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Scottish retailers slam second independence referendum plan

Scottish retailers have lashed out at plans to hold a second referendum on independence from the UK, complaining that it will create added uncertainty and hinder trading.

Scotland’s first minister, Nicola Sturgeon, announced on Monday that the Scottish government intended to hold the referendum towards the end of 2018 or in early 2019 – after the terms of the UK’s exit from the European Union are known, but before the separation has actually taken place.

She blamed the UK government’s failure to “move even an inch in pursuit of compromise and agreement” with Scotland over Brexit.

Fashion and footwear independents and multiples based in Scotland were quick to condemn the proposal.

“I don’t like the idea and I certainly don’t like the economics,” said Colin Temple, managing director of footwear retailer Schuh, which is based in Livingston but operates across the UK. “I think it would have a negative effect on the Scottish economy. There are one or two businesses in Scotland already toying with the idea of re-registering in London.

“People will always want to do business but another referendum would create distraction and uncertainty, and that tends to make people a bit more cautious about their spending.

“As part of the UK, Scotland is viewed as a big player on the world stage when it comes to trade deals. There’s a lot of romance in the idea [of independence] but I hope people will see the economic reality.”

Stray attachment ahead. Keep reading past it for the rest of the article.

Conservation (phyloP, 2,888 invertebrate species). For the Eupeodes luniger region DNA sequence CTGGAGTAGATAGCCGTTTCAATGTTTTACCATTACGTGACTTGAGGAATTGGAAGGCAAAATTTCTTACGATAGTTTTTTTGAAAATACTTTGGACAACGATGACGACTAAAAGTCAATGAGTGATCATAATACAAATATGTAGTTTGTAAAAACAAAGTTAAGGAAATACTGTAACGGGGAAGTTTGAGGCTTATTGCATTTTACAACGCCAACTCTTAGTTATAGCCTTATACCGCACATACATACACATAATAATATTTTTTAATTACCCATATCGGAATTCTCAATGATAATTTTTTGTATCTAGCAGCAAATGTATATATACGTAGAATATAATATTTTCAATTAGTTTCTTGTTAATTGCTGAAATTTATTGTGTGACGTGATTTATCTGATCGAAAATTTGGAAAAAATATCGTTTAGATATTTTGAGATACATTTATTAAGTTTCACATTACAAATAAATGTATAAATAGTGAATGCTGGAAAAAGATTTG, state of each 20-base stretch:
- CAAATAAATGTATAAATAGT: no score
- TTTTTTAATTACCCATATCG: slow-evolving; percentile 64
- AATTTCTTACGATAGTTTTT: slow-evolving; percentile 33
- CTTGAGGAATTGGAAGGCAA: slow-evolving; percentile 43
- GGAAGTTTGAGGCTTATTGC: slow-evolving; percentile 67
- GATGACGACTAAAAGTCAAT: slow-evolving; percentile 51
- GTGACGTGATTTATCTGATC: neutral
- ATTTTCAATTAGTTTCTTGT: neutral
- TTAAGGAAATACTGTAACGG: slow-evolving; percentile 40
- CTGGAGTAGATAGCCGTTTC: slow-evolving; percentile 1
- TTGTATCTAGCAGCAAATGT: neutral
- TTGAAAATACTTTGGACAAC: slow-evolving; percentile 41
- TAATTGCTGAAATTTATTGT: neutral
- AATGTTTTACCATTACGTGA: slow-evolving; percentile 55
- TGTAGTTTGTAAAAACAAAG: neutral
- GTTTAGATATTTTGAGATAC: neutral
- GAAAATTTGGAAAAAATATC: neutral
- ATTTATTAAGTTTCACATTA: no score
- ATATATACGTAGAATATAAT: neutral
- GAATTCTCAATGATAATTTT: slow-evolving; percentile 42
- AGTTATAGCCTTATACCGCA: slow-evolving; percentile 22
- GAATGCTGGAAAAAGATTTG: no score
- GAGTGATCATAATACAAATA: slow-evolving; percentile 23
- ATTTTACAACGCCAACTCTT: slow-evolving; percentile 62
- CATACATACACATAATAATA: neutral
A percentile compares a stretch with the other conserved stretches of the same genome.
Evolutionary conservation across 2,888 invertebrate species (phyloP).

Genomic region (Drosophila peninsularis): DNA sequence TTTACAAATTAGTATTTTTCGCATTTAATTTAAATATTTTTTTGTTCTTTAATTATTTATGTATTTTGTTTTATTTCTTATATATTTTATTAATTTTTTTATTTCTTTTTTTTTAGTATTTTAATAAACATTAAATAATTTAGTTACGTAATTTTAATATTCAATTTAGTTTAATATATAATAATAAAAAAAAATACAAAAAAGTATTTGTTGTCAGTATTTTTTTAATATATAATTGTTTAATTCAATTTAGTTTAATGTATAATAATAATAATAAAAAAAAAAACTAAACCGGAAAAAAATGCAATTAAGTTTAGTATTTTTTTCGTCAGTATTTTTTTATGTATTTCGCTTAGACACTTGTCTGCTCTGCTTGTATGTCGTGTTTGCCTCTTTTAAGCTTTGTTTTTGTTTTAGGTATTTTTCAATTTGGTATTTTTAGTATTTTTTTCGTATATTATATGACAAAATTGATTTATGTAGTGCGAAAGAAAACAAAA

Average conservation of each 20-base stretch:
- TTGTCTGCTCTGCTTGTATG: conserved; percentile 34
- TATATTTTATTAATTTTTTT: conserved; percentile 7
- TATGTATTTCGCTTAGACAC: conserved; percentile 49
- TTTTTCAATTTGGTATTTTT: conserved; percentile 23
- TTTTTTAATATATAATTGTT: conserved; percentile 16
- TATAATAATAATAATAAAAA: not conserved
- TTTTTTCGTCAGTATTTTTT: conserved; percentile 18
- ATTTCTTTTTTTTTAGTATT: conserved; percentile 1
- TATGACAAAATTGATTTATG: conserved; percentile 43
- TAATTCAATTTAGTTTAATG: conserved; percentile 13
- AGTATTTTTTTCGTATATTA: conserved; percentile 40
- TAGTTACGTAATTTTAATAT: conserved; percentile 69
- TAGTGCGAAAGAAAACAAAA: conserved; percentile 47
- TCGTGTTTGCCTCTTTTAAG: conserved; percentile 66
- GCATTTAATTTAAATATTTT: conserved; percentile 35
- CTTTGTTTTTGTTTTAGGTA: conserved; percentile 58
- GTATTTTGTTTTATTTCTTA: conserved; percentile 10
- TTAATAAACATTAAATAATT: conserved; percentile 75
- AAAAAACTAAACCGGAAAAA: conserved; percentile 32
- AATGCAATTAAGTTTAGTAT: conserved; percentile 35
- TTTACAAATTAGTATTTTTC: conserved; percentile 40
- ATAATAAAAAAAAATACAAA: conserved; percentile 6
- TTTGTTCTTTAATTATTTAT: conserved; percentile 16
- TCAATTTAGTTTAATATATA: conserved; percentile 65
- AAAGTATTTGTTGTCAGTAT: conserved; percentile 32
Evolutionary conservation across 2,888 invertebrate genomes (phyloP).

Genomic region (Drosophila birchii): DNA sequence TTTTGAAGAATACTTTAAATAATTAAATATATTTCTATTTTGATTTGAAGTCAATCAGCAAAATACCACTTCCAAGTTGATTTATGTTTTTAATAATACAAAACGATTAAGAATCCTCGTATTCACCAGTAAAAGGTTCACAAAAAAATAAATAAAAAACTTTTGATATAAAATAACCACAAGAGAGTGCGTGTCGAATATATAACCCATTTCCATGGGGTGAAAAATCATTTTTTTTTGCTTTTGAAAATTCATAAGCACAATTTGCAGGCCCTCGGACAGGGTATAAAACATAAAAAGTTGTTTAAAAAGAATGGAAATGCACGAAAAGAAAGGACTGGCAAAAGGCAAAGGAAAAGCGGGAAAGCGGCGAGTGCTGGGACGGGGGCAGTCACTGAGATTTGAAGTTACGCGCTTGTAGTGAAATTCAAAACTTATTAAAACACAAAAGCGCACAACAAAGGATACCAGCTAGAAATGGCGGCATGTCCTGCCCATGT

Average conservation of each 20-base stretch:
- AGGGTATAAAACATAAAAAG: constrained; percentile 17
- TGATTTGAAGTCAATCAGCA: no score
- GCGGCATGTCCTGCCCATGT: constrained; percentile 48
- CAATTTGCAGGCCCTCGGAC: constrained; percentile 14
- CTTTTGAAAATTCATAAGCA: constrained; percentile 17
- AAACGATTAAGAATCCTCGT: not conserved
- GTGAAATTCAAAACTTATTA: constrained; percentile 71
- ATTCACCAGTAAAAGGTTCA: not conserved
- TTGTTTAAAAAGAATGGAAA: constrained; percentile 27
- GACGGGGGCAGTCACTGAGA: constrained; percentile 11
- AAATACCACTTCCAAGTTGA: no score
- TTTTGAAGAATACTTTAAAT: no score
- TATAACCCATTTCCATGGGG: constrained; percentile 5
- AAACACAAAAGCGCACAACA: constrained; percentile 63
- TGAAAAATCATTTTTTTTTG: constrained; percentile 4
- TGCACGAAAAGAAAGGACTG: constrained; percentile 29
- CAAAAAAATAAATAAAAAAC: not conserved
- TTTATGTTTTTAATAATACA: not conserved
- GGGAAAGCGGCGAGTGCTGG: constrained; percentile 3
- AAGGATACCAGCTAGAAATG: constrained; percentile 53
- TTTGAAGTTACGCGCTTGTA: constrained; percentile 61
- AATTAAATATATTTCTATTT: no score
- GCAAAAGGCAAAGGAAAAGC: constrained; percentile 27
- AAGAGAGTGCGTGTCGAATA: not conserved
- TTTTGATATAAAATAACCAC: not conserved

Ian Angus MacKenzie, chief executive of Harris Tweed Hebrides, agreed: “In the short term it would create a lot of uncertainty and business hates uncertainty. We’d have to think very seriously about our investment plans if that were the case.

“Longer term it would be extremely concerning if there were a tariff barrier between us and one of our two largest markets: the rest of the UK. It would be a nightmare.”

Independent retailers were equally negative about a second referendum.

Jane Forbes, owner of womenswear independent Frontiers in Edinburgh, said: “I’m totally against Brexit, but I think if we separate Scotland it will cause more problems. Consumer confidence will be hit, because a lot of people in Scotland would be very confused and unhappy.”

“I think it will be horrendous,” agreed Lauren Ferguson, owner of Sisters Boutique in Falkirk. “It makes people so worried and nervous, so it stops people spending. They’re already worried about Brexit. We’ve already had the referendum and we said no. We don’t want independence.”

Sturgeon made the announcement on the same day MPs in Westminster gave UK prime minister Theresa May the power to trigger article 50 of the Lisbon Treaty and begin Brexit negotiations.

Andrew Dick, owner of menswear independent Dick’s in Edinburgh, said: “I’m not sure if Scotland would be better or worse off if it were independent. Brexit is my biggest worry. The uncertainty in the market has been caused by Brexit and we’ve lost thousands of pounds as a result of the pound dropping, as we buy most of our brands from Europe.”

The Scottish government will apply to the UK government to authorise the referendum. In a statement released on Tuesday, it urged Westminster to respect the will of the Scottish parliament.

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